The first thing it has to do is call back the page it’s contained in when it’s initialized, so that the script knows it’s safe to start asking it to fetch pages. Calling an applet before it’s initialized doesn’t work, and this was the most reliable way to discover once it’s active. I also tried checking alive state and other methods, but this was the most reliable across different browsers.
It’s in the init function that the current document’s location is checked, and if it isn’t on the whitelist, or being run from a local file, the applet silently fails.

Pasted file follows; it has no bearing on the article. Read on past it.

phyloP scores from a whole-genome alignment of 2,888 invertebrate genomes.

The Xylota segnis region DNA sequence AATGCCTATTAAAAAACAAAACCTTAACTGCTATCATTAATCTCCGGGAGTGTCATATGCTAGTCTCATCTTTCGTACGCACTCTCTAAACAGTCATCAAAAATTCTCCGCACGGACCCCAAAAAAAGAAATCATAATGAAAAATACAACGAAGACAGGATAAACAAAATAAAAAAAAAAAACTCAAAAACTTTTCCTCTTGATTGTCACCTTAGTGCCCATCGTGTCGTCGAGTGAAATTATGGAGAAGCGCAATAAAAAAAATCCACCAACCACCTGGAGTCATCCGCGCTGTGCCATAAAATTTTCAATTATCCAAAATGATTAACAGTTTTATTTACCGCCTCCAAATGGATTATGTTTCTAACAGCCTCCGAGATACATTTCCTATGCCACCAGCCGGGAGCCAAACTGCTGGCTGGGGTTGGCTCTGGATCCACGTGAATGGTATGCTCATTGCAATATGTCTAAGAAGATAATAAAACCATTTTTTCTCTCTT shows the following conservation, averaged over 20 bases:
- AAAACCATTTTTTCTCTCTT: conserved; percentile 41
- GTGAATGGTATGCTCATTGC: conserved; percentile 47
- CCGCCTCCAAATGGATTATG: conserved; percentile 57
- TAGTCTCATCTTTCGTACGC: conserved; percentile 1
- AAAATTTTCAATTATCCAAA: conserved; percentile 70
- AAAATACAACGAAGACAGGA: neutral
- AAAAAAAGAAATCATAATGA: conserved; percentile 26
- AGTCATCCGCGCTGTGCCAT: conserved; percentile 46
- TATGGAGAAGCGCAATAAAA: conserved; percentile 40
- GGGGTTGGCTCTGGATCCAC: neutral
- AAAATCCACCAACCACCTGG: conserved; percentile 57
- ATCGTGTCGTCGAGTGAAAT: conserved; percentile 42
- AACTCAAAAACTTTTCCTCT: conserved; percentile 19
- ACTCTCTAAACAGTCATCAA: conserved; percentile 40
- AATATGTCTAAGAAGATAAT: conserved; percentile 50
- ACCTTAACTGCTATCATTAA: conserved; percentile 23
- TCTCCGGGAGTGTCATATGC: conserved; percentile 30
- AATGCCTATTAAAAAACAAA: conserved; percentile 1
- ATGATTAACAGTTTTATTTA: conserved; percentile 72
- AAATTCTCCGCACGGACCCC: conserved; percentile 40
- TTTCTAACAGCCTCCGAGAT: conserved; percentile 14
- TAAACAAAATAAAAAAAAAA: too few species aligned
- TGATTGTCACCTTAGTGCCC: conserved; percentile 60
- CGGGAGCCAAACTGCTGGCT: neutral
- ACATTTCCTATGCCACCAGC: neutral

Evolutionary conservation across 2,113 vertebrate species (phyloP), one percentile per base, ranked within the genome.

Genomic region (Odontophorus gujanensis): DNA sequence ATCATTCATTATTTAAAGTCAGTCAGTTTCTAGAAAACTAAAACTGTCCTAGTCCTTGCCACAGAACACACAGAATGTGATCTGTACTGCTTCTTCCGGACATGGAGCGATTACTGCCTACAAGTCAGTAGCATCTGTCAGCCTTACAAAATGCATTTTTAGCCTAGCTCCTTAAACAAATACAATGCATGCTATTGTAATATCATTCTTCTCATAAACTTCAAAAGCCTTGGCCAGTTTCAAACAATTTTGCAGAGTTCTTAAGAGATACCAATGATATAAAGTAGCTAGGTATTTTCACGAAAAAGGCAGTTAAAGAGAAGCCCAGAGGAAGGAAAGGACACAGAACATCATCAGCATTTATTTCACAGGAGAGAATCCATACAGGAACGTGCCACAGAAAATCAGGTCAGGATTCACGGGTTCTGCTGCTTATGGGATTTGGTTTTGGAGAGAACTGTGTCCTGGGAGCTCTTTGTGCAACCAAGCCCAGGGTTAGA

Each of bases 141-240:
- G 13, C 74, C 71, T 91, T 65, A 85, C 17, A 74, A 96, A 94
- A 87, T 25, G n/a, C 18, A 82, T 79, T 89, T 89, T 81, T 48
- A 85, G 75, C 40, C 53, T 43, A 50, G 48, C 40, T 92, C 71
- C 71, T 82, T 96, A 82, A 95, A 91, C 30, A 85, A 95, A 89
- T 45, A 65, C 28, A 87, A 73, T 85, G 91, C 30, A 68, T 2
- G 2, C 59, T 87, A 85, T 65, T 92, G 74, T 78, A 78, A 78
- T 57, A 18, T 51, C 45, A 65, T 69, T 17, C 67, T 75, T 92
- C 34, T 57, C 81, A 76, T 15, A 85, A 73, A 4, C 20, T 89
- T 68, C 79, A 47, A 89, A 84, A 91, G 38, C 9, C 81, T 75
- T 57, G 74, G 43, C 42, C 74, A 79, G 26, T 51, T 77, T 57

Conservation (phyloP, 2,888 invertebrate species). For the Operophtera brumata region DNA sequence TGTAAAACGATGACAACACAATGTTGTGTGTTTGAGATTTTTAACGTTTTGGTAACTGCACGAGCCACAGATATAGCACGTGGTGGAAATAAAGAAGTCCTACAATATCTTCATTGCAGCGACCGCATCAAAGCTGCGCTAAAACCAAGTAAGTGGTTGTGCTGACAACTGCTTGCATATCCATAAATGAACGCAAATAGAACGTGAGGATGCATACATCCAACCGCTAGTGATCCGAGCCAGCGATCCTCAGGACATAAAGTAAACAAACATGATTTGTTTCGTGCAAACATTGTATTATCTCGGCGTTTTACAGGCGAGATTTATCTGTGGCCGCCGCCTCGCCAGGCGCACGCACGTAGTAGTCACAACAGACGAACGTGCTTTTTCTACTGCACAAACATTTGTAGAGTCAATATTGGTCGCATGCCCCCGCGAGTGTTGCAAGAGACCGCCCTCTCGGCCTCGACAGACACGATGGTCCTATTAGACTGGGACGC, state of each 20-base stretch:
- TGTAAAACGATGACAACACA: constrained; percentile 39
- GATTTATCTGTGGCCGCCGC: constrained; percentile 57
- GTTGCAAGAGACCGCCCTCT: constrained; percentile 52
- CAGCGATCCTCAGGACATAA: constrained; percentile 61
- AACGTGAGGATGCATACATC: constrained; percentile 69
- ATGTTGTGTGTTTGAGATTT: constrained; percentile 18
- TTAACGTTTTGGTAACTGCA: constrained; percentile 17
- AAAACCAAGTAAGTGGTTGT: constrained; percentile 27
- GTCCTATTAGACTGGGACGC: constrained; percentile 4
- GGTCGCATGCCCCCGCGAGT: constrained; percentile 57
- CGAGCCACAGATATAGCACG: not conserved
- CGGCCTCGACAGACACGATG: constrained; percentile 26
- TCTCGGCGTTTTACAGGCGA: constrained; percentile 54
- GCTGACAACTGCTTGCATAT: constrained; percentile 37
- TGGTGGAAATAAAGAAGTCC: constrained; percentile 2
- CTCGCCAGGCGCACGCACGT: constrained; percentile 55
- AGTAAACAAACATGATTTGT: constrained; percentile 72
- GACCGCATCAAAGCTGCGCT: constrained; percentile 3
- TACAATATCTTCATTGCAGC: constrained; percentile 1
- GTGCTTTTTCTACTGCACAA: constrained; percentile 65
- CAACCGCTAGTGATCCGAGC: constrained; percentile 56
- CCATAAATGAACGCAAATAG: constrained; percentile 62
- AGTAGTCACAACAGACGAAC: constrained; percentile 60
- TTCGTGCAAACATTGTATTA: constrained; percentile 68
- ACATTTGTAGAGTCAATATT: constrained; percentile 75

The callback then pushes the arguments into member variables of the applet, and signals the trusted thread to handle a request by waking it. The trusted thread reads in the arguments, and does the actual work.
It first fires off a header request using HTTPURLConnection to the web page to get the status code, and quickly discover if it’s missing or moved. After that, it requests the full page. There’s also a timeout thread on these that kicks in after 20 seconds of no response, and sets the status to HTTP_CLIENT_TIMEOUT.